Although you usually can’t deduct typical “commuting” expenses from home, you may qualify for a special exception if you’re away working on temporary assignments. But the IRS and the U.S. Tax Court won’t allow borderline deductions, as evidenced by one case involving a construction worker.
We’ll explain what happened in the case, but first, here is some background information.
Basic Rules for Temporary Assignments
Generally, the cost of commuting between your home and a place of business is nondeductible, regardless of the distance traveled. But there are several tax law exceptions to this rule. For example, if your home is your principal place of business, commuting to another business location is deductible. Another exception is allowed for travel between your home and temporary work locations if you have one or more regular business locations away from your home.
For these purposes, a temporary assignment in a single location is one that is realistically expected to last (and in fact, does last) for one year or less. However, if the job is indefinite, the location of the assignment effectively becomes your new “tax home,” so you can’t deduct travel expenses to and from there. An assignment or job in a single location is considered indefinite if it is realistically expected to last for more than one year — whether or not it actually does last more than one year.
Similarly, you may deduct travel expenses between home and temporary work locations outside the metropolitan area where you normally live and work. But there is no strict definition of “metropolitan area” in the tax law for the courts to follow. Courts will consider the relevant facts and circumstances in each case in determining if the expenses of a particular taxpayer were incurred traveling to a worksite unusually distant from the area where the taxpayer normally lives and works.
Facts of the Case
Kristopher Saunders performed construction services as an employee of Valley Interior Systems, located in Cincinnati. But Saunders never reported to the Cincinnati office of Valley Interior Systems. Instead, he traveled to five temporary worksites. None of the jobs lasted longer than a few months.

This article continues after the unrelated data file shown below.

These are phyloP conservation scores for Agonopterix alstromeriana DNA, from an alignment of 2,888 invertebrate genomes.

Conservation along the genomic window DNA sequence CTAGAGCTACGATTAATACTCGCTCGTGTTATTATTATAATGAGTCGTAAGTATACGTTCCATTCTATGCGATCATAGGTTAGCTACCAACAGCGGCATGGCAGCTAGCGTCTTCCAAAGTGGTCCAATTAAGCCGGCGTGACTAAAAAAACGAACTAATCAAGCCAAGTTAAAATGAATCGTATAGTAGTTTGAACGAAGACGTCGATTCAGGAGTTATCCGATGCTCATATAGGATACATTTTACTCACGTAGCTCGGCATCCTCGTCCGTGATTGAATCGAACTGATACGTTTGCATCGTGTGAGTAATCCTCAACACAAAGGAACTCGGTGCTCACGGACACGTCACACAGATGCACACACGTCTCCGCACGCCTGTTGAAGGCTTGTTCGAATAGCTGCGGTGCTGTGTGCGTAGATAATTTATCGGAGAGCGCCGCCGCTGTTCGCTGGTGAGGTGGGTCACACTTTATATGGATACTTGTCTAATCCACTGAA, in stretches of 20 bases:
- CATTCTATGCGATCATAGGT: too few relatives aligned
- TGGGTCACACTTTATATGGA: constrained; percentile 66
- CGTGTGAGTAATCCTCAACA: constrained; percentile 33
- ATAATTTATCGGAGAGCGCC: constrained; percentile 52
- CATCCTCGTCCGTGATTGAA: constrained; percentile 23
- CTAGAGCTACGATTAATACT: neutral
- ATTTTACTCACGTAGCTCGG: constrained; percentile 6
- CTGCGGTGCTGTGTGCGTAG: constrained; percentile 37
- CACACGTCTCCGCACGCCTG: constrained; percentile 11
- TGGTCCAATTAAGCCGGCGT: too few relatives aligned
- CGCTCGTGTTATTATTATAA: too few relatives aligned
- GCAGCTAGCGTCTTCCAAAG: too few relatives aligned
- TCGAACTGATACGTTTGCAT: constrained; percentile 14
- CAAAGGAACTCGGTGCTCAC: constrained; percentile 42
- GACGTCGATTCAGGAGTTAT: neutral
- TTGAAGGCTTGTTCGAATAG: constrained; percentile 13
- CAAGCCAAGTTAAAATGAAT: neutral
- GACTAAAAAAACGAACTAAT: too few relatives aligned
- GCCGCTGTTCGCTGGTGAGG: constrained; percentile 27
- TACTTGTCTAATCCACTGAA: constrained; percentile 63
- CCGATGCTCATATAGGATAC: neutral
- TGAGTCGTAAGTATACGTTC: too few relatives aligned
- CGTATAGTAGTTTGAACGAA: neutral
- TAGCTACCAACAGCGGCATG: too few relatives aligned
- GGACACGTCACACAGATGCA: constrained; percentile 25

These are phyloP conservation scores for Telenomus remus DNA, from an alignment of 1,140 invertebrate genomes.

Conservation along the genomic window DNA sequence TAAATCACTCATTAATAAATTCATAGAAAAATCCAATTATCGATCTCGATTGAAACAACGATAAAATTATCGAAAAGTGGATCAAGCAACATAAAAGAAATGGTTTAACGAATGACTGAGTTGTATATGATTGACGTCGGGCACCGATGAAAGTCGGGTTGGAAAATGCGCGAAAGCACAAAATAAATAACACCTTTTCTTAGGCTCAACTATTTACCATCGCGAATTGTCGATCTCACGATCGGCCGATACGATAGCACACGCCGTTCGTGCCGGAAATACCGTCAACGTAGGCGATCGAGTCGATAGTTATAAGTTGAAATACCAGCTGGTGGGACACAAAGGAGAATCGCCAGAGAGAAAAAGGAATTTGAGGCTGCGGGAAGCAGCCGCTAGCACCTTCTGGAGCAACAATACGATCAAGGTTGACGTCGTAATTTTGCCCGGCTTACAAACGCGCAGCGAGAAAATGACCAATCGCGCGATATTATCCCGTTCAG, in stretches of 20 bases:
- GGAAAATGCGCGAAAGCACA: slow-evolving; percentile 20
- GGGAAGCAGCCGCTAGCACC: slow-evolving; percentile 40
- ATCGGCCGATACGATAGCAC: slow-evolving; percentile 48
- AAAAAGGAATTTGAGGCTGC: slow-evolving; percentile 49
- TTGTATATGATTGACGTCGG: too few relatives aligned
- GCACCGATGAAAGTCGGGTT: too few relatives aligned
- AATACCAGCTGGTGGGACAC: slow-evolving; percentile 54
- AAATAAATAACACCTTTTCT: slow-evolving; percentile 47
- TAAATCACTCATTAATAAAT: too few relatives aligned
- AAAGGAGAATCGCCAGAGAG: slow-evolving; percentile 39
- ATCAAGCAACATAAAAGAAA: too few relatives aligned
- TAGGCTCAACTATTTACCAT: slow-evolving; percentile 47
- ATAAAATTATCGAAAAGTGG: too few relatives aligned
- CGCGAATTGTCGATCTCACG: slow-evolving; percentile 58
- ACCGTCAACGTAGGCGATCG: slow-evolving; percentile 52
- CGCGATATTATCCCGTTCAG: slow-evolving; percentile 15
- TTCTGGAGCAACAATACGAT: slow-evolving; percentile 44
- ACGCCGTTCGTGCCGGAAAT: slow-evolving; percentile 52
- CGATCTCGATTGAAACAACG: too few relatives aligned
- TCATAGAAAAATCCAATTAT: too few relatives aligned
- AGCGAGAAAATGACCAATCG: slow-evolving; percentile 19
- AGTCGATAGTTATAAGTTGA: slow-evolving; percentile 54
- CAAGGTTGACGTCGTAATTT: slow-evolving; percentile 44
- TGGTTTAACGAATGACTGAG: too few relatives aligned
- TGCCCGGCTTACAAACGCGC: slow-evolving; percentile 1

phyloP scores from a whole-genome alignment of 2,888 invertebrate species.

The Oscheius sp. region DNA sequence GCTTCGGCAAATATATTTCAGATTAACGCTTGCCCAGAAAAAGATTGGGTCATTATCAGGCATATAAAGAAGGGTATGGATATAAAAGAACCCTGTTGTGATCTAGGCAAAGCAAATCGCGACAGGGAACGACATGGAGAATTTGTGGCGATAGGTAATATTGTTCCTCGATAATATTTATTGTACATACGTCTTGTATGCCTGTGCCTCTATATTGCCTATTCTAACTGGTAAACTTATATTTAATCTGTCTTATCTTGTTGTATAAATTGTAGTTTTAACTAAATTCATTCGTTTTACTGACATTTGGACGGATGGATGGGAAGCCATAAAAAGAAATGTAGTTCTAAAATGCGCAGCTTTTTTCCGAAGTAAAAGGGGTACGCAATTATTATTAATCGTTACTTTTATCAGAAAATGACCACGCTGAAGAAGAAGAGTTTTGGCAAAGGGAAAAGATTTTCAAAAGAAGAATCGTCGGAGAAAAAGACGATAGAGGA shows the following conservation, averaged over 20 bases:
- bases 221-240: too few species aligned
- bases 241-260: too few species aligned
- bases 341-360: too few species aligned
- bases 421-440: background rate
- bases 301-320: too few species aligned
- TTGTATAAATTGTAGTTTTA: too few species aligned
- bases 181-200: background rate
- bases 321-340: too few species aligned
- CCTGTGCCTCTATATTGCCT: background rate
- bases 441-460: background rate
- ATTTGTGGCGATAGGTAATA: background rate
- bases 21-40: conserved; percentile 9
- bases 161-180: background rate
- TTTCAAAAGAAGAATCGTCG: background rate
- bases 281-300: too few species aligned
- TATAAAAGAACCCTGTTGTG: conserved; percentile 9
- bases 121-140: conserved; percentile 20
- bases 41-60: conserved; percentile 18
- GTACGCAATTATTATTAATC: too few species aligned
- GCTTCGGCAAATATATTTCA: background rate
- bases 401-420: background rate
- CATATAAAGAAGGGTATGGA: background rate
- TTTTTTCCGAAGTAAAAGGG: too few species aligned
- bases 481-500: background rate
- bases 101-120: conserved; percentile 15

The temporary worksites ranged in distance from 74 miles to 96 miles from Saunders’ home in Manchester, Ohio. Each day, Saunders drove directly from his residence to the current worksite and then straight back home at the end of the workday. For reasons that were not explained in the record, Valley Interior Systems didn’t reimburse Saunders for any of the costs of commuting between his residence and these five worksites.
On his federal income tax return for the year in question, Saunders claimed a $23,802 deduction for unreimbursed employee business, mainly attributable to auto expenses for commuting between home and the temporary worksites. The IRS disallowed practically all of it.
After examining the exceptions to the general rule concerning commuting, the Tax Court said that Saunders could not deduct the travel expenses. Reasons: The court noted he had no regular work location during the tax year in question. Also, Saunders testified that his “main area” was the “Cincinnati metropolitan area.” The evidence didn’t establish that any of the temporary worksites where he worked in 2007 should be considered to be outside of the Cincinnati metropolitan area in order to qualify under the tax law exception and he was not eligible for any other exceptions to the general rule. (Saunders, T.C. Memo 2012-200).
Saunders argued that he should be able to deduct his commuting expenses because he was permitted to claim them for a prior year. The Tax Court stated that he was mistaken in making this argument. “Each tax year stands on its own and must be separately considered,” it added. “The IRS is not bound in any given year to allow a deduction permitted for a prior year.”
The optimal approach for an employee is to have travel expenses to temporary worksites reimbursed by his or her employer. The reimbursements are tax-free to the employee. Otherwise, a taxpayer should try to qualify for commuting deductions under one of the exceptions outlined above. Remember that a temporary assignment is one that is expected to last for less than a year — regardless of the actual length of time.
Also, note that the courts won’t be inclined to be sympathetic if you claim deductions for commuting to temporary job sites that are nearby. The IRS and courts will likely disallow deductions if you’re commuting within the same general metropolitan area.
Finally, be aware that employee travel expenses must be claimed as miscellaneous expenses on your personal tax return. Only the portion of your miscellaneous expenses exceeding 2 percent of your adjusted gross income (AGI) is deductible. This 2-percent-of-AGI floor is difficult to meet and creates an additional incentive to seek employer reimbursements.
“A taxpayer’s costs of commuting between his or her residence and place of business are generally nondeductible personal expenses, regardless of the distances involved.”
— U.S. Tax Court
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